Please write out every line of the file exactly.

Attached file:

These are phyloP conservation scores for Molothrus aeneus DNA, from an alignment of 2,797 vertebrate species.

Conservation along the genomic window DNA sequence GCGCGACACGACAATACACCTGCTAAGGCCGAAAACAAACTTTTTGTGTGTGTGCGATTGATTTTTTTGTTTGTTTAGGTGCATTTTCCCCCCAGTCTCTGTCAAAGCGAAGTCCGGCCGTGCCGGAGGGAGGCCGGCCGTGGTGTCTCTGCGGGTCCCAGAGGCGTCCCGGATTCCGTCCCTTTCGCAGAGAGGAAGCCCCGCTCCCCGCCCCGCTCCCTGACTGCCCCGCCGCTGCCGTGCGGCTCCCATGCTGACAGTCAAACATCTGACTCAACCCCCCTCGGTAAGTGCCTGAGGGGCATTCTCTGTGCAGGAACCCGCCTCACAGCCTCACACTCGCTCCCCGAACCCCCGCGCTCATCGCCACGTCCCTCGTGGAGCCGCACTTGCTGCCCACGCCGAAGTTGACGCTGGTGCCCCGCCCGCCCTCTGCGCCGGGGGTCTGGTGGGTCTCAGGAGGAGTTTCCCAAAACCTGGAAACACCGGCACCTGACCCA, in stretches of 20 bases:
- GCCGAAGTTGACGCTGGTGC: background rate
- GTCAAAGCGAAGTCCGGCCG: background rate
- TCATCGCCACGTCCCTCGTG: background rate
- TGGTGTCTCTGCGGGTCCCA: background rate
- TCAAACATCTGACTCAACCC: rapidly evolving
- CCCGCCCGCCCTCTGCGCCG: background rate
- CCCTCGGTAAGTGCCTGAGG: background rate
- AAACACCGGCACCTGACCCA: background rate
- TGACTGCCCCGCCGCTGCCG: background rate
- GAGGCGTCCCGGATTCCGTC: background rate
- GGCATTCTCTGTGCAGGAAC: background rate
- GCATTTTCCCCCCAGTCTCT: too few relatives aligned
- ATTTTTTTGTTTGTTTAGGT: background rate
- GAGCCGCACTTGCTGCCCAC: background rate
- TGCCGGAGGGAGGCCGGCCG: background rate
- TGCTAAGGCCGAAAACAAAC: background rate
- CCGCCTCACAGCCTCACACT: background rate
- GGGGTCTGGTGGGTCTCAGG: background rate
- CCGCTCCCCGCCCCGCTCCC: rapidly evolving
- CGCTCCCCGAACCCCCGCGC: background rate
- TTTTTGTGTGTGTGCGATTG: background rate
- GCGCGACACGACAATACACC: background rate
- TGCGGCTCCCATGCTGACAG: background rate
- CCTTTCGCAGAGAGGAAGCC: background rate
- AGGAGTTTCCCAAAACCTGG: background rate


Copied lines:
These are phyloP conservation scores for Molothrus aeneus DNA, from an alignment of 2,797 vertebrate species.

Conservation along the genomic window DNA sequence GCGCGACACGACAATACACCTGCTAAGGCCGAAAACAAACTTTTTGTGTGTGTGCGATTGATTTTTTTGTTTGTTTAGGTGCATTTTCCCCCCAGTCTCTGTCAAAGCGAAGTCCGGCCGTGCCGGAGGGAGGCCGGCCGTGGTGTCTCTGCGGGTCCCAGAGGCGTCCCGGATTCCGTCCCTTTCGCAGAGAGGAAGCCCCGCTCCCCGCCCCGCTCCCTGACTGCCCCGCCGCTGCCGTGCGGCTCCCATGCTGACAGTCAAACATCTGACTCAACCCCCCTCGGTAAGTGCCTGAGGGGCATTCTCTGTGCAGGAACCCGCCTCACAGCCTCACACTCGCTCCCCGAACCCCCGCGCTCATCGCCACGTCCCTCGTGGAGCCGCACTTGCTGCCCACGCCGAAGTTGACGCTGGTGCCCCGCCCGCCCTCTGCGCCGGGGGTCTGGTGGGTCTCAGGAGGAGTTTCCCAAAACCTGGAAACACCGGCACCTGACCCA, in stretches of 20 bases:
- GCCGAAGTTGACGCTGGTGC: background rate
- GTCAAAGCGAAGTCCGGCCG: background rate
- TCATCGCCACGTCCCTCGTG: background rate
- TGGTGTCTCTGCGGGTCCCA: background rate
- TCAAACATCTGACTCAACCC: rapidly evolving
- CCCGCCCGCCCTCTGCGCCG: background rate
- CCCTCGGTAAGTGCCTGAGG: background rate
- AAACACCGGCACCTGACCCA: background rate
- TGACTGCCCCGCCGCTGCCG: background rate
- GAGGCGTCCCGGATTCCGTC: background rate
- GGCATTCTCTGTGCAGGAAC: background rate
- GCATTTTCCCCCCAGTCTCT: too few relatives aligned
- ATTTTTTTGTTTGTTTAGGT: background rate
- GAGCCGCACTTGCTGCCCAC: background rate
- TGCCGGAGGGAGGCCGGCCG: background rate
- TGCTAAGGCCGAAAACAAAC: background rate
- CCGCCTCACAGCCTCACACT: background rate
- GGGGTCTGGTGGGTCTCAGG: background rate
- CCGCTCCCCGCCCCGCTCCC: rapidly evolving
- CGCTCCCCGAACCCCCGCGC: background rate
- TTTTTGTGTGTGTGCGATTG: background rate
- GCGCGACACGACAATACACC: background rate
- TGCGGCTCCCATGCTGACAG: background rate
- CCTTTCGCAGAGAGGAAGCC: background rate
- AGGAGTTTCCCAAAACCTGG: background rate